Sunday, May 2, 2010

Way to Heaven



RIDE ON and GRIFFIN INDEPENDENT presents WAY TO HEAVEN by Juan Mayorga, translated by David Johnston at the SBW Stables Theatre, Kings Cross.

WAY TO HEAVEN introduces the Sydney audience to an award winning Spanish contemporary playwright, Juan Mayorga. It is an interesting introduction and one that raises my curiosity about his other work. This is a good reason to go to the theatre to meet this mind. Another good reason to go is to catch a performance by an emerging young artist, Nathan Lovejoy that is fascinating and seductive to behold.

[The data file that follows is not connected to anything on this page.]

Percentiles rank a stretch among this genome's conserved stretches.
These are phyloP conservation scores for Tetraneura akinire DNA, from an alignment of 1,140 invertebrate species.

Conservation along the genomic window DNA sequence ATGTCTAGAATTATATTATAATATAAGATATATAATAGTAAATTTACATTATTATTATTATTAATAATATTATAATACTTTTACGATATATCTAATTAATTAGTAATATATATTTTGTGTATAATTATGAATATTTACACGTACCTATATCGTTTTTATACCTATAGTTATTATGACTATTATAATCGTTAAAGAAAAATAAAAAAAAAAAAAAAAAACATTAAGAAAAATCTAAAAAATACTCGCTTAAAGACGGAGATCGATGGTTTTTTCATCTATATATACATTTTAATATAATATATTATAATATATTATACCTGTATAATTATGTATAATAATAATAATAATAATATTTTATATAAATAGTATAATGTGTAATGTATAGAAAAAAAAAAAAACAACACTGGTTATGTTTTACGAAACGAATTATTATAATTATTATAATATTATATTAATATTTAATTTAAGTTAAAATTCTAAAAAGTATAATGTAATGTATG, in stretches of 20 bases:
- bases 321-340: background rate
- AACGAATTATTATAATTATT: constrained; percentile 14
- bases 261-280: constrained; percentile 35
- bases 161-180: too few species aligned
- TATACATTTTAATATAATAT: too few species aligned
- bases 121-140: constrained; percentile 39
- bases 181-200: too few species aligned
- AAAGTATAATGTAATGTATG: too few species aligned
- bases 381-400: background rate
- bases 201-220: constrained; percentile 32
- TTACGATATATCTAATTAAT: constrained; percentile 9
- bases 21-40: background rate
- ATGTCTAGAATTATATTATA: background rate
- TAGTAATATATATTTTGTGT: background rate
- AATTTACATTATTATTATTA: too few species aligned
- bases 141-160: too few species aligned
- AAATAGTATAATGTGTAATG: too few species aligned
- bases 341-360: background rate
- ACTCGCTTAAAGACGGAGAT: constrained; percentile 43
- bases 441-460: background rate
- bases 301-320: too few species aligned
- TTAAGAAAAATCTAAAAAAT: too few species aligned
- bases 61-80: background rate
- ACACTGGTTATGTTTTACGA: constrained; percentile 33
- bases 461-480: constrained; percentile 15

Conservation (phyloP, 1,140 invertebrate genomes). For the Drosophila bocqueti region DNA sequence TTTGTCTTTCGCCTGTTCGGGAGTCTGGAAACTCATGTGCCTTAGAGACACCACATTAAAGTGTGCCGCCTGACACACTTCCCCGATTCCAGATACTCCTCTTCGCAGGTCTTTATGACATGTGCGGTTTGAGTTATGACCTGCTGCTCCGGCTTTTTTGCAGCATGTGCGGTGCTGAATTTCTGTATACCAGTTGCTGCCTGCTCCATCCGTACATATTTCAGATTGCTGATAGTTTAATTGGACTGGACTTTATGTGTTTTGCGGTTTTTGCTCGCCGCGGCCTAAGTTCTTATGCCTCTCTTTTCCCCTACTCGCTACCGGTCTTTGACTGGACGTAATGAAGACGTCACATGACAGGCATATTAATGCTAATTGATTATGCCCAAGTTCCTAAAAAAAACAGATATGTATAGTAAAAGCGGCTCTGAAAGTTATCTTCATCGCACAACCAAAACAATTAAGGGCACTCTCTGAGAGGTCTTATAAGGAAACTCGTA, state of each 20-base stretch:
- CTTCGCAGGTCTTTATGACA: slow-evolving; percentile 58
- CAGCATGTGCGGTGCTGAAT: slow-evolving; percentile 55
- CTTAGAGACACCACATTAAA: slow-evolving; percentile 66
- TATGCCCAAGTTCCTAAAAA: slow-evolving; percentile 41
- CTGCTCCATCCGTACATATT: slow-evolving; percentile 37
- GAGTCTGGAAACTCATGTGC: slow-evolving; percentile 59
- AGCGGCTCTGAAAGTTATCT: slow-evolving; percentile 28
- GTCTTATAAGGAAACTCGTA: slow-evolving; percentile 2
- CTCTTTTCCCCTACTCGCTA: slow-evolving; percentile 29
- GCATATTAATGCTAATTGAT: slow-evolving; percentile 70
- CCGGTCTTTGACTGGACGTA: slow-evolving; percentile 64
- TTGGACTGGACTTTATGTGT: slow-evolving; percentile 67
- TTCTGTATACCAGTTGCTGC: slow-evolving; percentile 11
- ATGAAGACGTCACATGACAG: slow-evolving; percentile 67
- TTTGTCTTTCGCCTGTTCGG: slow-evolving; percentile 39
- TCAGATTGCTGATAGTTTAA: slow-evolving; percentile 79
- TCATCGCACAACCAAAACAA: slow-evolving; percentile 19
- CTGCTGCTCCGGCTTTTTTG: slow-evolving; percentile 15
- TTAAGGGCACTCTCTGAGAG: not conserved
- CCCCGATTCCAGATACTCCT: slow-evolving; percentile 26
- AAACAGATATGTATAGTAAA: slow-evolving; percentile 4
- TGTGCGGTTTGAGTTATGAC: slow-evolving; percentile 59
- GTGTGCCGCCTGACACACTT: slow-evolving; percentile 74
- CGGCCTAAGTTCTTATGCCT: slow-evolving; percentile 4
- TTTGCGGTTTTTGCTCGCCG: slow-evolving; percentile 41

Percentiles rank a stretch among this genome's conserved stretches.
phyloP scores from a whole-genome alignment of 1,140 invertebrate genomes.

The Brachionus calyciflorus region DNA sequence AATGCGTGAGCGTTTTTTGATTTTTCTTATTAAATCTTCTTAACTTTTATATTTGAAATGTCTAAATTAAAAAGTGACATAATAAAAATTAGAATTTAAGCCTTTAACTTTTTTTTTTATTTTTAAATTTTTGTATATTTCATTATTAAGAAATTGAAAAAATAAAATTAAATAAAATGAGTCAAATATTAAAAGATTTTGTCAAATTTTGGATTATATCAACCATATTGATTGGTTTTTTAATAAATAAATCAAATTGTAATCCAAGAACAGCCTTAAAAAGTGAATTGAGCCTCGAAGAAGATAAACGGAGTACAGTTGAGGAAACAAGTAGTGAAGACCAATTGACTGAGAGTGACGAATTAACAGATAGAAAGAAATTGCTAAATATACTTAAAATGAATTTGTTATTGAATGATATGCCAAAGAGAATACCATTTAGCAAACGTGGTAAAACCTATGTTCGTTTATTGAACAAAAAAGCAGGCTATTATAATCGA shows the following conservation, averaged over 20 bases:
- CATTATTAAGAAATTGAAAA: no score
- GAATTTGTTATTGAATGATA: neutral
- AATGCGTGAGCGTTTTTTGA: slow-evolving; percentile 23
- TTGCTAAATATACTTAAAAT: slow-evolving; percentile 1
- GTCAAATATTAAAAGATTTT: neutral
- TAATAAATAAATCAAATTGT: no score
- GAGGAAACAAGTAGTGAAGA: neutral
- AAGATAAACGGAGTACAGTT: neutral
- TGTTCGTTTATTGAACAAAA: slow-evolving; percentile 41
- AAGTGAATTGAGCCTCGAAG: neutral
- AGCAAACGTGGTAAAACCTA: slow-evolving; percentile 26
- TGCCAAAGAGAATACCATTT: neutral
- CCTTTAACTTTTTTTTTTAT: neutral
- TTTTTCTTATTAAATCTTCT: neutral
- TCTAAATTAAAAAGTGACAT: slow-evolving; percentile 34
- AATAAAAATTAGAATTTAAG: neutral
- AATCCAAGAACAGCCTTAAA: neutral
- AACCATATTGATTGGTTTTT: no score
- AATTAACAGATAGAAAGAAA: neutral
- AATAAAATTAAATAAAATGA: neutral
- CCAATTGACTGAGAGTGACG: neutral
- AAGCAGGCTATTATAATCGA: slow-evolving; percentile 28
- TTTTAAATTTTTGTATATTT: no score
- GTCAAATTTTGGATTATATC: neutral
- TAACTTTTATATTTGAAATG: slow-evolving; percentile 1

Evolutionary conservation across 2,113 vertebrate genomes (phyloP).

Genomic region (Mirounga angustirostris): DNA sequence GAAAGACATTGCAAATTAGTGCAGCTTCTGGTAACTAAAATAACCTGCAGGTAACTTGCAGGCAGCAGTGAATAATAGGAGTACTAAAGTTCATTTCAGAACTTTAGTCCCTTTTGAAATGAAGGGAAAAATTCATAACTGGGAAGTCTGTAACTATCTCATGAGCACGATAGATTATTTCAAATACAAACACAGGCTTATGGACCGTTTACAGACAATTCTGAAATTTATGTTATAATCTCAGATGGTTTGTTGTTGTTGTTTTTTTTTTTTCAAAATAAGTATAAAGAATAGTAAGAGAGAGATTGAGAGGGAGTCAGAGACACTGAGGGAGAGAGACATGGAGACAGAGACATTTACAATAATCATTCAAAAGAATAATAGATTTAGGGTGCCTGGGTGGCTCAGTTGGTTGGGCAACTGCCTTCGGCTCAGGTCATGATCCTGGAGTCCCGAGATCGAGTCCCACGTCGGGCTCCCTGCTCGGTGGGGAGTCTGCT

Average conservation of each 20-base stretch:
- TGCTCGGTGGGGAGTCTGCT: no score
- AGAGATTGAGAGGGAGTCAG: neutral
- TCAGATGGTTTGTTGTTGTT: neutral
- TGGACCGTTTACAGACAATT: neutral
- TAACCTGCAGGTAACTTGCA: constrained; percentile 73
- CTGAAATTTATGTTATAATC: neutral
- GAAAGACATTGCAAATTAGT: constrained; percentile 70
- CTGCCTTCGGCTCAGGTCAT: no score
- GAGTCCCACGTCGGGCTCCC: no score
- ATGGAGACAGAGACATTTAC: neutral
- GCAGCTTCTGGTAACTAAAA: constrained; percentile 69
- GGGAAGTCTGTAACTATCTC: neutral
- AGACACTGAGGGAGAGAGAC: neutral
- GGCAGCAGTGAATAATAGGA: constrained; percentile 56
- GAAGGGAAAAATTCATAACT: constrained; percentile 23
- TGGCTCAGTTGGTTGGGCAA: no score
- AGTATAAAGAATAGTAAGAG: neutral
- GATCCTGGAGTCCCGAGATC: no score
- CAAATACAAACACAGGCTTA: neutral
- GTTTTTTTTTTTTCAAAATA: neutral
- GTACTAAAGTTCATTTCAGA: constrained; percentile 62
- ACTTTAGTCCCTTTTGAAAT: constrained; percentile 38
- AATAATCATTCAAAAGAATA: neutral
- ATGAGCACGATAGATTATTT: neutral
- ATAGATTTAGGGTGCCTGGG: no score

This play (translated by David Johnston) is a construction about the historical fact of the German Nazi building of a model ghetto, Theresienstadt, for the Jewish people. It was a concentration camp constructed as a fake village to fool international inspectors and quell extermination rumours. Not only were the buildings idealised and given a created history, but the population living in this 'village' were chosen and rehearsed as actors, with scripted scenes to impress the visitors with the good life these people were living.